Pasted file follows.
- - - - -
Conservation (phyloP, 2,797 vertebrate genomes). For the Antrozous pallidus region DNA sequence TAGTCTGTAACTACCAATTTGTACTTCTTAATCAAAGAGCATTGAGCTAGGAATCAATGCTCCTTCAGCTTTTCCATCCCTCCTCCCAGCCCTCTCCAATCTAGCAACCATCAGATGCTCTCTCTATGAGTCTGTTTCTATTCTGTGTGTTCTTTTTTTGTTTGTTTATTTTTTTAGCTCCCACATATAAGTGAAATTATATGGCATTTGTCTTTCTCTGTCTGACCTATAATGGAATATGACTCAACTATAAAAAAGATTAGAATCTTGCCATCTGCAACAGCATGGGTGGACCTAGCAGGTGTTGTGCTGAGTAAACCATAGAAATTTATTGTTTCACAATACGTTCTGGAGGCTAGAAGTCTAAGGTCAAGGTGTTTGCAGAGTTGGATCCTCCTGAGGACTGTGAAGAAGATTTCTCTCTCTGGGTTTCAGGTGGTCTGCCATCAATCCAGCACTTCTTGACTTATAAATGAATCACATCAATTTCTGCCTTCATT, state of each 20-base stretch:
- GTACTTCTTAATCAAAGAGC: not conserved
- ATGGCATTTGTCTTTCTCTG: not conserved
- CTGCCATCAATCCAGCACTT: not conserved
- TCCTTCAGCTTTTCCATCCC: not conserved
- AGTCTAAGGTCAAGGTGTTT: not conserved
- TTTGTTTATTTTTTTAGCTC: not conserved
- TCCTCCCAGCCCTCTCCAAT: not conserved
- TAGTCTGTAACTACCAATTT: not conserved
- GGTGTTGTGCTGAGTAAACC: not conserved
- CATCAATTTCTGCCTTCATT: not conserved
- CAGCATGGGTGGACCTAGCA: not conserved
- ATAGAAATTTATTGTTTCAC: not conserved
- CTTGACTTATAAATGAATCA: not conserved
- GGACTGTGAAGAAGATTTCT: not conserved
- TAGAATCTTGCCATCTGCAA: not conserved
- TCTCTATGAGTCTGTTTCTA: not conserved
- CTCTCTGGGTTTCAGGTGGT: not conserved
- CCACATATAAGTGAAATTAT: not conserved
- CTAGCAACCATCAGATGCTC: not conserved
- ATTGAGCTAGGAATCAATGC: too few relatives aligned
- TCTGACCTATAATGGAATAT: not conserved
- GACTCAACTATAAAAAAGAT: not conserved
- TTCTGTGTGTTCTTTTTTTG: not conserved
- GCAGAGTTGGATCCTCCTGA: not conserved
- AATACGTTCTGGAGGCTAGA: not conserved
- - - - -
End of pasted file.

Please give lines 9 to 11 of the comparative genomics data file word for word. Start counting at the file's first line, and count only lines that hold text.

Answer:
- TAGTCTGTAACTACCAATTT: not conserved
- GGTGTTGTGCTGAGTAAACC: not conserved
- CATCAATTTCTGCCTTCATT: not conserved